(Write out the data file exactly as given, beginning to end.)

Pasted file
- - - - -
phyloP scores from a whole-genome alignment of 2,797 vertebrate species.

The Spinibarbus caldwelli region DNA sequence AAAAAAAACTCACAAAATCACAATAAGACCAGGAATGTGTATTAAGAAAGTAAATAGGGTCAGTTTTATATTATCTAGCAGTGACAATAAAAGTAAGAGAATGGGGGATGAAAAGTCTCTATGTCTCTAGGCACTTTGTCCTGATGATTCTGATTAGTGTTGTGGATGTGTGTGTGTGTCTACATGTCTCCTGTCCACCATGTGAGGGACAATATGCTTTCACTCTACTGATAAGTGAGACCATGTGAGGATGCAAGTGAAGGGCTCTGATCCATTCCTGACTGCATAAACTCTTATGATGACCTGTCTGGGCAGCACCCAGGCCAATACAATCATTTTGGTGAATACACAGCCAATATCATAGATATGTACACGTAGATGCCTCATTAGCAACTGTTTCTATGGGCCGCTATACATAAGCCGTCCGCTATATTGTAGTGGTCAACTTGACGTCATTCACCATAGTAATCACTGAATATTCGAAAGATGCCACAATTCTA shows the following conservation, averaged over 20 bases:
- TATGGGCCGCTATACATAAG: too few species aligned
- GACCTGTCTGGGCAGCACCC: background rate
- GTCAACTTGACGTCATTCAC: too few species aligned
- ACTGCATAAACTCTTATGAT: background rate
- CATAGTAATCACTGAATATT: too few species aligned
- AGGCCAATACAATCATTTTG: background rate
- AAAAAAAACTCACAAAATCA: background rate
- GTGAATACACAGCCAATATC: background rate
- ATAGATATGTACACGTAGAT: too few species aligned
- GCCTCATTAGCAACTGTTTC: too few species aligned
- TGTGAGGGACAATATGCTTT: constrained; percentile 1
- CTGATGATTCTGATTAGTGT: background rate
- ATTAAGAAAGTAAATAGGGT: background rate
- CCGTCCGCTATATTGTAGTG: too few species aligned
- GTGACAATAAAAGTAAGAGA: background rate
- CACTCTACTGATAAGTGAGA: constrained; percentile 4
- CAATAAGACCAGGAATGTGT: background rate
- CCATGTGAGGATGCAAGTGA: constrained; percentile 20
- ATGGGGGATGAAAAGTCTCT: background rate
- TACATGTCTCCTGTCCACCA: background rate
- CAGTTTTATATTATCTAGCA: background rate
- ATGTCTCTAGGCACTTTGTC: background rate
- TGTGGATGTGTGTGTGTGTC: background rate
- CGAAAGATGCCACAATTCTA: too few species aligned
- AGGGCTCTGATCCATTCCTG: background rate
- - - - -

phyloP scores from a whole-genome alignment of 2,797 vertebrate species.

The Spinibarbus caldwelli region DNA sequence AAAAAAAACTCACAAAATCACAATAAGACCAGGAATGTGTATTAAGAAAGTAAATAGGGTCAGTTTTATATTATCTAGCAGTGACAATAAAAGTAAGAGAATGGGGGATGAAAAGTCTCTATGTCTCTAGGCACTTTGTCCTGATGATTCTGATTAGTGTTGTGGATGTGTGTGTGTGTCTACATGTCTCCTGTCCACCATGTGAGGGACAATATGCTTTCACTCTACTGATAAGTGAGACCATGTGAGGATGCAAGTGAAGGGCTCTGATCCATTCCTGACTGCATAAACTCTTATGATGACCTGTCTGGGCAGCACCCAGGCCAATACAATCATTTTGGTGAATACACAGCCAATATCATAGATATGTACACGTAGATGCCTCATTAGCAACTGTTTCTATGGGCCGCTATACATAAGCCGTCCGCTATATTGTAGTGGTCAACTTGACGTCATTCACCATAGTAATCACTGAATATTCGAAAGATGCCACAATTCTA shows the following conservation, averaged over 20 bases:
- TATGGGCCGCTATACATAAG: too few species aligned
- GACCTGTCTGGGCAGCACCC: background rate
- GTCAACTTGACGTCATTCAC: too few species aligned
- ACTGCATAAACTCTTATGAT: background rate
- CATAGTAATCACTGAATATT: too few species aligned
- AGGCCAATACAATCATTTTG: background rate
- AAAAAAAACTCACAAAATCA: background rate
- GTGAATACACAGCCAATATC: background rate
- ATAGATATGTACACGTAGAT: too few species aligned
- GCCTCATTAGCAACTGTTTC: too few species aligned
- TGTGAGGGACAATATGCTTT: constrained; percentile 1
- CTGATGATTCTGATTAGTGT: background rate
- ATTAAGAAAGTAAATAGGGT: background rate
- CCGTCCGCTATATTGTAGTG: too few species aligned
- GTGACAATAAAAGTAAGAGA: background rate
- CACTCTACTGATAAGTGAGA: constrained; percentile 4
- CAATAAGACCAGGAATGTGT: background rate
- CCATGTGAGGATGCAAGTGA: constrained; percentile 20
- ATGGGGGATGAAAAGTCTCT: background rate
- TACATGTCTCCTGTCCACCA: background rate
- CAGTTTTATATTATCTAGCA: background rate
- ATGTCTCTAGGCACTTTGTC: background rate
- TGTGGATGTGTGTGTGTGTC: background rate
- CGAAAGATGCCACAATTCTA: too few species aligned
- AGGGCTCTGATCCATTCCTG: background rate